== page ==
China’s top diplomat, State Councilor Yang Jiechi, is in the United States for a two-day visit, the Chinese Foreign Ministry has announced.
“At the invitation of the U.S. government, State Councilor Yang Jiechi will visit the U.S. from February 27 to 28,” spokesperson Geng Shuang told reporters at a regular press conference on Monday. “During the visit, he will exchange views with high-level officials of the U.S. on China-U.S. relations and issues of mutual interest.”
Geng declined to provide details on what would be discussed or which U.S. officials Yang would meet with, only saying, “We will release information about relevant arrangements of State Councilor Yang Jiechi’s visit in due course.” Generally, the primary host of an official visit is identified as the person extending the invitation – this time the “U.S. government” is cited as host.
Yang’s visit adds to a fairly thin list of official contacts between the new Trump administration and the Chinese government. Earlier this month, Trump himself spoke with Chinese President Xi Jinping over the phone. Trump’s State and Treasury secretaries have also held phone conversations with Chinese officials. However, Yang’s visit is the first by a high-ranking Chinese official to the United States since Trump’s inauguration on January 20. There has been one other face-to-face meeting, when Secretary of State Rex Tillerson met with Chinese Foreign Minister Wang Yi at the G20 talks in Bonn. (For comparison, by this time during the Obama administration’s first term, then-Secretary of State Hillary Clinton had already visited China.)
Yang is considered one of the Chinese government’s top experts on the United States, having served as ambassador to the country from 2000-2004. Prior to the presidential transition, Yang met with Trump’s designated pick for national security advisor, Michael Flynn. Flynn, however, was forced to step down soon after taking office due to concerns over his contact with the Russian ambassador.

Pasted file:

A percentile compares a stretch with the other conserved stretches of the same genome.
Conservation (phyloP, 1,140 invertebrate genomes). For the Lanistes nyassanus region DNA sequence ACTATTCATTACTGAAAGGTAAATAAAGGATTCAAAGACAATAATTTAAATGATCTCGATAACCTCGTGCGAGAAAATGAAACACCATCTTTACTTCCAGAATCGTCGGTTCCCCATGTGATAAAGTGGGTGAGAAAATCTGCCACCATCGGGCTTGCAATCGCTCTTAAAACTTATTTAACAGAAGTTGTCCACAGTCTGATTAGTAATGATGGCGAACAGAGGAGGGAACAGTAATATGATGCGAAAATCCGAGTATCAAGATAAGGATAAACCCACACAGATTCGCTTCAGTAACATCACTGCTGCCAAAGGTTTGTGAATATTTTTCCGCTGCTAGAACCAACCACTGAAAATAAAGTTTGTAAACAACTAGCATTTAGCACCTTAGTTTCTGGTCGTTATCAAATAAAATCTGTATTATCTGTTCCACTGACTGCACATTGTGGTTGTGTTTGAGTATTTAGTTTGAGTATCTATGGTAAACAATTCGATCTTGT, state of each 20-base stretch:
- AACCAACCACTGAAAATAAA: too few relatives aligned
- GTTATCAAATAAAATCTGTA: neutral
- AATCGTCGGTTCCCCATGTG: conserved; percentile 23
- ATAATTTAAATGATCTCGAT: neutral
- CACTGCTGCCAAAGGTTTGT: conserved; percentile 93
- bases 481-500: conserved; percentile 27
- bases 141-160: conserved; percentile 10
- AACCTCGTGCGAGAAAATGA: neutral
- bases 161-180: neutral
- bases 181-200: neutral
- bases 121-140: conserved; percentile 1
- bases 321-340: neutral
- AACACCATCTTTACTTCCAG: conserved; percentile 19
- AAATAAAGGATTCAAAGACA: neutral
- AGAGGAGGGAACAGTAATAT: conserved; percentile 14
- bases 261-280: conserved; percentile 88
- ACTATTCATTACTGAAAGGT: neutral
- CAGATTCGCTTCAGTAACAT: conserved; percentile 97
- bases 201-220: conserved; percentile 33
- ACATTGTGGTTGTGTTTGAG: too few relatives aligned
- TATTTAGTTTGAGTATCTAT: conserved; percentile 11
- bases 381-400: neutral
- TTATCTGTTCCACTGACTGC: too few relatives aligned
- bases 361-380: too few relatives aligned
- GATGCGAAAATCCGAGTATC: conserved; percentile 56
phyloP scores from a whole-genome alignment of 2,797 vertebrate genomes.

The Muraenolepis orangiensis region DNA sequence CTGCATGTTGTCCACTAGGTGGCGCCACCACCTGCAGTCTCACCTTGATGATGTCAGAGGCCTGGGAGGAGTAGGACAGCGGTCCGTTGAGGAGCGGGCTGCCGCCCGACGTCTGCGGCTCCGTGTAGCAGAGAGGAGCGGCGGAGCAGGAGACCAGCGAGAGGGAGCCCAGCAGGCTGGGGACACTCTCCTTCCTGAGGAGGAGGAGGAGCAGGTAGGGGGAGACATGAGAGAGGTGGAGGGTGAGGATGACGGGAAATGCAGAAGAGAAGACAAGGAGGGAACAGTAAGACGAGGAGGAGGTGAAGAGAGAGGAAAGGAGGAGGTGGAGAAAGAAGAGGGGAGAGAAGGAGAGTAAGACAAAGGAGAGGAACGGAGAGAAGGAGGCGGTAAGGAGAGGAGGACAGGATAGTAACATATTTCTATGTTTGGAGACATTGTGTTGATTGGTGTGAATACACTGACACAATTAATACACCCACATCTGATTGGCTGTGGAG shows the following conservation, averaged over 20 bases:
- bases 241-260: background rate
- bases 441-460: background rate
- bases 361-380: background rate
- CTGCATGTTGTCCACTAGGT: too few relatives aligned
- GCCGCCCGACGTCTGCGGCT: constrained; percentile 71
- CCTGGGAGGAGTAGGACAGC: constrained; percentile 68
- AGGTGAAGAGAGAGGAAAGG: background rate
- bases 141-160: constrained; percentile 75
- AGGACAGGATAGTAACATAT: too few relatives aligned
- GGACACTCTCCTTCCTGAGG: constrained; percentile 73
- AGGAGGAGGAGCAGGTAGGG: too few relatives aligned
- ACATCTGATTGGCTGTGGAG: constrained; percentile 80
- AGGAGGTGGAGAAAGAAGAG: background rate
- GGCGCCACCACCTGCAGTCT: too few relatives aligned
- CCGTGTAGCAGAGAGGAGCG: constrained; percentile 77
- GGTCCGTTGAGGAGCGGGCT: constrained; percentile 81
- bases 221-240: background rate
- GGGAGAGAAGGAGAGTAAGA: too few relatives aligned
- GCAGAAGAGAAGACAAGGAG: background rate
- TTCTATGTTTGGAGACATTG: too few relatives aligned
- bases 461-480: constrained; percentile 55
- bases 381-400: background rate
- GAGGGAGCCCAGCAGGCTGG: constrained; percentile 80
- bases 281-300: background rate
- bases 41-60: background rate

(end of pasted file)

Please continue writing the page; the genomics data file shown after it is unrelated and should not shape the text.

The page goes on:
More recently, on February 21, Yang spoke with Tillerson on the phone. According to a State Department read-out, the two sides discussed North Korea, “economics and trade, and potential cooperation on counterterrorism, law enforcement, and transnational crime.”
Yang’s experience in the United States will come in handy as Beijing tries to sort out exactly where the Trump administration stands on the U.S.-China relationship. Trump made a number of comments that were alarming to Chinese leaders prior to the transition, including questioning the “one China” policy and repeatedly threatening to punish China for trade violations. Since assuming office, however, the Trump administration has kept a low profile on China issues.
On a previous trip to the United States, in February 2015, Yang met primarily with then-National Security Advisor Susan Rice, where the two discussed initial plans for Xi’s visit to the United States in September of that year. That context has helped sparked speculation that Yang’s trip is meant to pave the way for the first Trump-Xi meeting. Xinhua, China’s state news agency, cited a Chinese scholar as saying that a Trump-Xi meeting will be at the top of Yang’s agenda for the visit.
However, Geng, the Foreign Ministry spokesperson, declined to confirm such a conversation would take place, only referencing the Trump-Xi phone call’s commitment to close communication and a meeting “at an early date.”
South China Morning Post, citing unnamed “diplomatic observers,” pegged the upcoming G20 summit, to be held in July in Hamburg, Germany, as a possible site for the two leaders’ first meeting. “But,” the Hong Kong-based daily added, “it is not clear if Trump will attend the Group of 20 summit because his new administration appears skeptical of multinational political gatherings.”
For now, both sides are keeping mum about specifics regarding their contacts and conversations, as the lack of details surrounding Yang’s visit exemplifies. The only details available as of now come from White House press secretary Sean Spicer, who was asked about Yang’s visit in his daily press briefing. Spicer revealed that Yang and a “delegation of six people” had attended a meeting with new National Security Advisor H.R. McMaster and Jared Kushner, Trump’s son-in-law and a senior advisor to the president. After that meeting, Spicer said, Yang was taken “to say hi to the president” before leaving the White House. As for the topic of discussion, Spicer said the conversation focused on “shared interests of national security.” It’s still unclear what activities are on Yang’s agenda for tomorrow.
That vagueness is no surprise, as details have been sparse surrounding other U.S.-China interactions, from Trump’s phone call with Xi to Tillerson’s meeting with Wang. That may well be a reaction to the close readings media outlets all over the world give to U.S.-China relations. Both the Trump administration and Chinese government may have decided that the less information they release the better after witnessing the furious coverage that followed (for example) Trump’s comments on the “one China” policy last year.
It’s also worth pointing out that both the Trump administration and the Chinese government have combative relationships with the media in general. Given that, the lack of public information surrounding Yang’s visit may well be a “new normal” for official interactions.